Northern celestial hemisphere


The northern celestial hemisphere, also called the Northern Sky, is the northern half of the celestial sphere; that is, it lies north of the celestial equator. This arbitrary sphere appears to rotate westward around a polar axis due to Earth's rotation.

A star chart of the entire Northern Sky, centered on the north celestial pole

At any given time, the entire Northern Sky is visible from the geographic North Pole, while less of the hemisphere is visible the further south the observer is located. The southern counterpart is the southern celestial hemisphere.



In the context of astronomical discussions or writing about celestial cartography, the northern celestial hemisphere may be referred to as the Northern Hemisphere.

For celestial mapping, astronomers may conceive the sky like the inside of a sphere divided into two halves by the celestial equator. The Northern Sky or Northern Hemisphere is therefore the half of the celestial sphere that is north of the celestial equator. Even if this geocentric model is the ideal projection of the terrestrial equator onto the imaginary celestial sphere, the northern and southern celestial hemispheres are not to be confused with descriptions of the terrestrial hemispheres of Earth itself.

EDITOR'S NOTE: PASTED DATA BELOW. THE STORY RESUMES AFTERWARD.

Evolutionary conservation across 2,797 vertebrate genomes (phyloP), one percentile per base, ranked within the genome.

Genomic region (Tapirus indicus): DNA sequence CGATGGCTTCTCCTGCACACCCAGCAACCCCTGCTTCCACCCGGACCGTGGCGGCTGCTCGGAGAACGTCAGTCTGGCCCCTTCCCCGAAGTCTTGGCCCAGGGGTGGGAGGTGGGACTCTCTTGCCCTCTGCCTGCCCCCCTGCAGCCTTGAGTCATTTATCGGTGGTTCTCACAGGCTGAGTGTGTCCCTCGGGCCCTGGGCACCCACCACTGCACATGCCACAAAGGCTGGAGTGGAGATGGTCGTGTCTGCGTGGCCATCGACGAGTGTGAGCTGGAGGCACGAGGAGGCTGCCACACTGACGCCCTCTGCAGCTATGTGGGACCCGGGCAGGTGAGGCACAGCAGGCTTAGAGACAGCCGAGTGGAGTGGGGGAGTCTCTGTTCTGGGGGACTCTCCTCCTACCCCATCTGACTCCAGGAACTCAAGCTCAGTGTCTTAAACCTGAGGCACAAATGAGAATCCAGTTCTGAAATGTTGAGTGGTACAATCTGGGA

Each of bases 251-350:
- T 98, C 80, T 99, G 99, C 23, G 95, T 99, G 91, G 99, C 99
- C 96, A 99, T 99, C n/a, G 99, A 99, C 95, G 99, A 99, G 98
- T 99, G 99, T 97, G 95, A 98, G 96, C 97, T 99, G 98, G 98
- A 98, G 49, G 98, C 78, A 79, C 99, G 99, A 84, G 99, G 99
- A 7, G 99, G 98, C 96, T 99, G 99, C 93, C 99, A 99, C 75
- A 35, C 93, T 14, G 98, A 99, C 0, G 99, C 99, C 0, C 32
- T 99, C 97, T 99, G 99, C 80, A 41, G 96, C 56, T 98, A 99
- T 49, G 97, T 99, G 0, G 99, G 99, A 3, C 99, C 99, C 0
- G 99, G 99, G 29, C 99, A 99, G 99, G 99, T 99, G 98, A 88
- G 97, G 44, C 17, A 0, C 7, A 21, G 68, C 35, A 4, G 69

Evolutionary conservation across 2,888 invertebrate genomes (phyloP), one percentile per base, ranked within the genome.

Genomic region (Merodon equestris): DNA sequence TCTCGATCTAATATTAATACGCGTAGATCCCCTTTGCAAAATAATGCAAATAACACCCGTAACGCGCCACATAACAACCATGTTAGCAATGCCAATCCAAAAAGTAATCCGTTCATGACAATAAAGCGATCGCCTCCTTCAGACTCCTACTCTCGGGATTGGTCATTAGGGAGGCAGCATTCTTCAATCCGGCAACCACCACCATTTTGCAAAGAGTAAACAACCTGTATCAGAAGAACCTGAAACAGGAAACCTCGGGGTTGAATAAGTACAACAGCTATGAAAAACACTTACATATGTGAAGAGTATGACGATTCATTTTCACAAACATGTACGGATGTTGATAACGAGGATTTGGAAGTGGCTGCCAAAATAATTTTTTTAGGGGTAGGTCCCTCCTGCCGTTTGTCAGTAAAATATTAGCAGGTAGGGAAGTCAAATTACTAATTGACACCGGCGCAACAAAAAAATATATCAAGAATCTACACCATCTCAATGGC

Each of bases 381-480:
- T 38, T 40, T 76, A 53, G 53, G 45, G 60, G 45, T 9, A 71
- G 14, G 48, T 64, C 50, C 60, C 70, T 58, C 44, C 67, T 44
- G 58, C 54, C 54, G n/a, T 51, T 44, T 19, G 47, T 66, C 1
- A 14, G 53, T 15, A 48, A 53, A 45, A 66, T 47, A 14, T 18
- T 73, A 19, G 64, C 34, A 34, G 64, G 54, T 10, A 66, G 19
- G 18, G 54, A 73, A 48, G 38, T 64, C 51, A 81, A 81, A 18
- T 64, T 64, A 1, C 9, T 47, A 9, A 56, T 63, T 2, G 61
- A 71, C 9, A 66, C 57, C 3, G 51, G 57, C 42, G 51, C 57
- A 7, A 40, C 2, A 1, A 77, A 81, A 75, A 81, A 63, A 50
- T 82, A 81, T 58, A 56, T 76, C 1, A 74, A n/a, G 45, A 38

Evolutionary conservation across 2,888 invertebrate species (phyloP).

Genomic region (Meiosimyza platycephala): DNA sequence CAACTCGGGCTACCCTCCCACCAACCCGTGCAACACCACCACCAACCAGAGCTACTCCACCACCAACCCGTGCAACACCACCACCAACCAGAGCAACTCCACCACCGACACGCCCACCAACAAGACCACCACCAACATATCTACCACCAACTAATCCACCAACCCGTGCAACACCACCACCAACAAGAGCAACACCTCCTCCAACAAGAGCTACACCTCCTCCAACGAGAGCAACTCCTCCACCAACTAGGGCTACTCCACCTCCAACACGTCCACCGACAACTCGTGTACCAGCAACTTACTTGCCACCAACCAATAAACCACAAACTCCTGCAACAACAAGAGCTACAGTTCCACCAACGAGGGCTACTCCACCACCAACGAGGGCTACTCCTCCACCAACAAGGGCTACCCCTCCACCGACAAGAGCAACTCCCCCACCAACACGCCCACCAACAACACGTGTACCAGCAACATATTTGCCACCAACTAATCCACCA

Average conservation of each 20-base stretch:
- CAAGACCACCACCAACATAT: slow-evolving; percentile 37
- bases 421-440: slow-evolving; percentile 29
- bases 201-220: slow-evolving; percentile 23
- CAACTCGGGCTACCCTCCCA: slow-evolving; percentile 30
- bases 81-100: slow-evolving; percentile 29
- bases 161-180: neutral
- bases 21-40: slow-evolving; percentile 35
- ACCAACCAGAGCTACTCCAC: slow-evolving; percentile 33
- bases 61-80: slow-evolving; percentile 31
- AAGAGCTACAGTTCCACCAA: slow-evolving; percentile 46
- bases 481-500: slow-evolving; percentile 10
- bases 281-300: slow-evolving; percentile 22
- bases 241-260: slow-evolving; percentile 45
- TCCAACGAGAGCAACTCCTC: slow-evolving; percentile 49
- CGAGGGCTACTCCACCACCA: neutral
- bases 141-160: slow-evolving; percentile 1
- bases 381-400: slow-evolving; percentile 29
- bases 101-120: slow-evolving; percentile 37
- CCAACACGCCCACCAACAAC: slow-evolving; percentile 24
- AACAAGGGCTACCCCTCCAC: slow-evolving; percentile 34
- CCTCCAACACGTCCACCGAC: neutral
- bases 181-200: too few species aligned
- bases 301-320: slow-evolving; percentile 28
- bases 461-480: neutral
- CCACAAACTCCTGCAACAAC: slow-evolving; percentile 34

Of the modern 88 constellations, 36 lie predominantly within the northern celestial hemisphere, with 28 completely on the northern hemisphere. The other 8 constellations (Aquila, Canis Minor, Leo, Monoceros, Orion, Pisces, Serpens Caput, and Taurus) lie in some piece on the southern hemisphere.[1] The northern constellations are:[2]

The North Star, the brightest star in the constellation Ursa Minor, has been used extensively throughout history to find north due to its brightness and proximity to north celestial pole.


  1. ^ "International Astronomical Union | IAU". Retrieved 2024-02-13.
  2. ^ "Northern Constellations – Constellation Guide". Retrieved 2024-02-13.

See also